I use this blog to write about my husband’s cancer experience. Recently I’ve broadened it to include my sister-in-law’s challenges post surgery to remove a tumour. Today I write one blog that covers both.
Today started off with my husband withdrawn and non-communicative. Physically he had no real issues, that is, he wasn’t in pain, wasn’t nauseous – he just was not “present” in the way he usually is. We had an appointment in the afternoon and it took all I had to get him ready and out the door to get there. When we got back home I made him a cup of tea and left to visit his sister. An hour later he was exactly where I left him, teacup still full, face still troubled. I wonder about an unconscious connection between siblings.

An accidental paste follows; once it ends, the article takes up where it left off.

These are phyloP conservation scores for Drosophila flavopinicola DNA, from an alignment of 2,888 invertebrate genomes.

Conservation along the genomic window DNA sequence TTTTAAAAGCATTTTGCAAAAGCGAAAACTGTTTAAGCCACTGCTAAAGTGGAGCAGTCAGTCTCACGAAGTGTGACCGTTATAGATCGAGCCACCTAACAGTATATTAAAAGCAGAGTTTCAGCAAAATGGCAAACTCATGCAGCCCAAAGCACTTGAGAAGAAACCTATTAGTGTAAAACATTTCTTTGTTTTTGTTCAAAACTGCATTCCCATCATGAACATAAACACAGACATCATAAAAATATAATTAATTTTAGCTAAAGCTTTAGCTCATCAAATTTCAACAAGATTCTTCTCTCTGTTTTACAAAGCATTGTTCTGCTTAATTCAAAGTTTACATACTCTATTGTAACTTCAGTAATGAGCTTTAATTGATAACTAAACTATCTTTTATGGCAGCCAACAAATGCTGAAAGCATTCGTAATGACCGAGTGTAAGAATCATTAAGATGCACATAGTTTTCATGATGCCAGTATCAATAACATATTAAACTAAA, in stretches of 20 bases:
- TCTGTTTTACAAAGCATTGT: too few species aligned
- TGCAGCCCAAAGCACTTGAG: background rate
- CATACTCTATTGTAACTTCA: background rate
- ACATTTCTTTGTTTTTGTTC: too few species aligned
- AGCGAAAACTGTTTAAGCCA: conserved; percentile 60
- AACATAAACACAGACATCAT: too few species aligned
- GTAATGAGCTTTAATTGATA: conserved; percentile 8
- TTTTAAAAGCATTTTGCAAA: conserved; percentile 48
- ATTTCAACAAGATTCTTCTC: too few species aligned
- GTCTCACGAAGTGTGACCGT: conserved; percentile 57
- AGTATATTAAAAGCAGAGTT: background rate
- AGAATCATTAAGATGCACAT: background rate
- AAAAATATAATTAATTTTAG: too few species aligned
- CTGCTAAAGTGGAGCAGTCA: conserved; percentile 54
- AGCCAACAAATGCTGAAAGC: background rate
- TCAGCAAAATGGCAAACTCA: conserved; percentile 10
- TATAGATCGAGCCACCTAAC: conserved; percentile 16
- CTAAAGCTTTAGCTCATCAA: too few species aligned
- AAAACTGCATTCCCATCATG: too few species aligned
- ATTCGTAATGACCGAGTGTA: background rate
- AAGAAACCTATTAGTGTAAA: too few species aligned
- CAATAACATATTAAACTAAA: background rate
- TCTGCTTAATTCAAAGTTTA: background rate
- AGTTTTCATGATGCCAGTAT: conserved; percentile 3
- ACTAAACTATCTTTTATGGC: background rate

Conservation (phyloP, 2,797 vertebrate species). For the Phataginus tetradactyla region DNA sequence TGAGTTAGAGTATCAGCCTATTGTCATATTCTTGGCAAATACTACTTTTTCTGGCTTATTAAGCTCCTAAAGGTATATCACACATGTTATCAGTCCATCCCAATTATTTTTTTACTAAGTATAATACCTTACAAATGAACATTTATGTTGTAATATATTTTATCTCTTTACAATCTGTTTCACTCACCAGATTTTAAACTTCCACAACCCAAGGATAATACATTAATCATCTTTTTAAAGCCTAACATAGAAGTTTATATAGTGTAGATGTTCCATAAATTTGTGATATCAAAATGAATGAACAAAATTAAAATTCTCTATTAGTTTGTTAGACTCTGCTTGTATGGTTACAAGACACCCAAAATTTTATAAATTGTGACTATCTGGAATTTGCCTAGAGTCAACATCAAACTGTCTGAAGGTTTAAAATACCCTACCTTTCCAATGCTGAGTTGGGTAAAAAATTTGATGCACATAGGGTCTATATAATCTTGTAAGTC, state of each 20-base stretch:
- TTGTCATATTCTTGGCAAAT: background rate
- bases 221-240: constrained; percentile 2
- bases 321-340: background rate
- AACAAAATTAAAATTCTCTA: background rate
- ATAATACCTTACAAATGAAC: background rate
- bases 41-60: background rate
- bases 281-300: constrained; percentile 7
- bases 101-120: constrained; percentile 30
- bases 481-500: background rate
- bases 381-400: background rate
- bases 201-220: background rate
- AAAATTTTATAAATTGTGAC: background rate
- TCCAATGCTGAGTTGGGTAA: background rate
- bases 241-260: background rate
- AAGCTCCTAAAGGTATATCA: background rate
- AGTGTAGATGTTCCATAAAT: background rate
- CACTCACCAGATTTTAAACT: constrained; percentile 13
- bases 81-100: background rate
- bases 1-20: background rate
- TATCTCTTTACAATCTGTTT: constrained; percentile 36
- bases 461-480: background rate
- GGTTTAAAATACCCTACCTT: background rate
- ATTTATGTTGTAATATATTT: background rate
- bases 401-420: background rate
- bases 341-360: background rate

His sister was experiencing one of the “down” days in this up and down battle of sepsis. Her temperature was up a little and her blood pressure was up as well. When her son had arrived in the morning, he found one of her wrists restrained against the bed rail. How long she had been restrained no one knows but we do know it came off as soon as her son arrived, especially since he noted that it had pressed quite firmly into her skin. The nurse on during the night explained that he’d restrained my sister-in-law because apparently she kept pulling off her finger clip used to measure her hydration. It seems remarkable that in such close quarters and with a 1:1 patient nurse ratio that they would find it necessary to restrain her, let alone leave the restraint on for the duration of the shift. When I was there today they were quick to increase her level of sedation because she was getting agitated and could dislodge something, but during the night they restrain rather than sedate? I don’t understand it and probably never will.